Donna Sternberg & Dancers presented Awe and Wonder at the Rosenthal Theater located on the campus of the award winning Inner-City Arts. It is a school where students of all ages can come to interact with artists from varying disciplines. Sternberg organized this collaboration between choreographers and scientists which produced intriguing if somewhat uneven results. The choreographers represented three different dance genres: modern dance, Sternberg and John Pennington; Folklorico, Gema Sandoval; and commercial dance, Ricky Palomino. Each artist met with a scientist to learn about her/his given field of study. From there, they used this specialized scientific information as inspiration for a new work.
John Pennington met with University of Southern California Associate Professor Michelle Povinelli, who is part of the USC Department of Electrical Engineering. Her field of research is Nanophotonics, “the study of the behavior of light on the nanometer scale, and the interaction of nanometer-scale objects with light.” The music by Tom Peters was a collage of sounds and text that evoked different eras of our history and ventures into space. A tall nuclear cooling tower-shaped object moved across the stage with light emanating from the bottom and top. Part of the top then opens wider to emit a blueish white light. As the tower exits, five dancers enter carrying metal chairs and the dance titled Nanomotion begins. Pennington has created a movement based dance to represent how light moves the nanometer-scale particles (some metal, others plastic) about. At times, the dancers react like flocks of birds flying in unison; shifting suddenly together without any outside knowledge of why. Then the group breaks off into different directions, with independent responses. The dance is strong but tends to become repetitive. The cast included Heidi Brewer, Becky Chang, Danae Mcwatt, Edwin Siguenza and Tom Tsai. The costumes were by Sherry Linnel and John Pennington.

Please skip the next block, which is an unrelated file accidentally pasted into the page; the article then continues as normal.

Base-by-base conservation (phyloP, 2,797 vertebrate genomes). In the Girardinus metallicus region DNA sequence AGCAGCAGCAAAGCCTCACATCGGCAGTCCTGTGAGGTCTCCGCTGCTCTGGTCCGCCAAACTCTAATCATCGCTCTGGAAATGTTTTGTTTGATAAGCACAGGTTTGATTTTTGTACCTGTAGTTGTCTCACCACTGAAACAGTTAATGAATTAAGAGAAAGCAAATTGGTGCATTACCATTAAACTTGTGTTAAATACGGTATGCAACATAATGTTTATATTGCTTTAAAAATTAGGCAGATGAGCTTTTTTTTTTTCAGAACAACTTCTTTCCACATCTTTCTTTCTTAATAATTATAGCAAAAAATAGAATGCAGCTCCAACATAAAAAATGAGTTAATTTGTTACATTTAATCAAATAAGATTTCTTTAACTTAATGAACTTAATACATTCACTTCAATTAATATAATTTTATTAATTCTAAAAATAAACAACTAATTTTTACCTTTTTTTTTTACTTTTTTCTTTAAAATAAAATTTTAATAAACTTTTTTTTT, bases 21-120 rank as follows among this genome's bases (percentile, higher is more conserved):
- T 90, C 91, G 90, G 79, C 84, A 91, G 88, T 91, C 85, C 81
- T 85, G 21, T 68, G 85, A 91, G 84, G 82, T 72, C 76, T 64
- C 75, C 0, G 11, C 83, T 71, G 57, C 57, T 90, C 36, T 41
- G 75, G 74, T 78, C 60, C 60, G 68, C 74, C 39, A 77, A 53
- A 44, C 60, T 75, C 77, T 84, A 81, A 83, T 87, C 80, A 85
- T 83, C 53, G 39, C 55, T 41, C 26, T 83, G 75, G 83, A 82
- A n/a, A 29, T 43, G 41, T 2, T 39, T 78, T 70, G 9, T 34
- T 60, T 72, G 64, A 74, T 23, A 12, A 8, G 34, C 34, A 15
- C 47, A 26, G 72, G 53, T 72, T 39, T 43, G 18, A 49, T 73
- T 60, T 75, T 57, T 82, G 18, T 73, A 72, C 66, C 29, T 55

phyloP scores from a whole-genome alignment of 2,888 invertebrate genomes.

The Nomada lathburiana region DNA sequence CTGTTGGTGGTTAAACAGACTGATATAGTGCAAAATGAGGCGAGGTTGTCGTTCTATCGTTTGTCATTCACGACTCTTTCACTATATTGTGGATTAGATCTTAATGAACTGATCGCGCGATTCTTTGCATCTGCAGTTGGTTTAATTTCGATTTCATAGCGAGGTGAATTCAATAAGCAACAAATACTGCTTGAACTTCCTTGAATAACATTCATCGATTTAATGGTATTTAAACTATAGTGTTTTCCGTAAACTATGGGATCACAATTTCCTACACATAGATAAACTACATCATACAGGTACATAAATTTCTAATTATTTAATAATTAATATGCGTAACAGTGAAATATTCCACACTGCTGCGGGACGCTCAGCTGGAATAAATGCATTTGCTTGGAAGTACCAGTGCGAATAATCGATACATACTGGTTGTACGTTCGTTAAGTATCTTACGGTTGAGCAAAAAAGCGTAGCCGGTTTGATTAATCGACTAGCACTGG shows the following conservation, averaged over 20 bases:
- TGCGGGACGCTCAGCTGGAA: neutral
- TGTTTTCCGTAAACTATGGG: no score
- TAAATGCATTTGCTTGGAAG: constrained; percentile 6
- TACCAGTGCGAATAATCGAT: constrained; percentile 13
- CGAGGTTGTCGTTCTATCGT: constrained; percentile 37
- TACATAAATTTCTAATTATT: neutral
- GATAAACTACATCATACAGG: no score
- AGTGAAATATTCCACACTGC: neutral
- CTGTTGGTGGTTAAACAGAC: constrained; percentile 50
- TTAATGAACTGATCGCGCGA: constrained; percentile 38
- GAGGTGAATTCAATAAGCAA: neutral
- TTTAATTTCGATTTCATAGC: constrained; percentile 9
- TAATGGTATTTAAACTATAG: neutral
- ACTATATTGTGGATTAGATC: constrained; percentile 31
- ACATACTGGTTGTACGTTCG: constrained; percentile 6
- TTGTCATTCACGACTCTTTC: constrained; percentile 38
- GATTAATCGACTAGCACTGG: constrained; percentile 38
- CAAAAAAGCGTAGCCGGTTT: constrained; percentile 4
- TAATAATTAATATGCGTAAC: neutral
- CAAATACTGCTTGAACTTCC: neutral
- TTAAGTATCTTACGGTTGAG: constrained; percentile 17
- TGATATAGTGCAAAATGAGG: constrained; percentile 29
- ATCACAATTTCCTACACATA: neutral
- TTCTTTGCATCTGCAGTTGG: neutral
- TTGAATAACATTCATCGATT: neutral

Gema Sandoval and Christie Rios met with Paul Nerenberg who is on the faculty of Cal State LA as an assistant professor of physics and biology. He uses “physics-based simulation methods to investigate problems in both planetary science and biophysics.” Sandoval and Rios created a colorful work titled Essence of Me to point out how, despite the differences in our racial and cultural make heritage, we each have the same human strands of DNA. To demonstrate this, Sandoval and Rios used a very simple Folklorico movement phrase that evolved into each dancer producing different, but similar sounding rhythms. The dance’s concept is complex, but the choreographers chose the direct approach to clearly state it. Long scarfs of different colors represented the strands of DNA with each dancer representing a different race or culture. At the end, the strands are draped across a single dancer’s outstretched arms to show how we are all made up of the same human DNA. This was not one of Sandoval’s strongest works, but it was nice to see her branching into new areas. The music for Essence of Me was Cesar Castro, with costumes by Frank Sandoval. The cast included Mary Maldonado, Leovi Nuñez, Mimi Rios, Roger Aguirre, Marco Ines and Jesus Norianueva.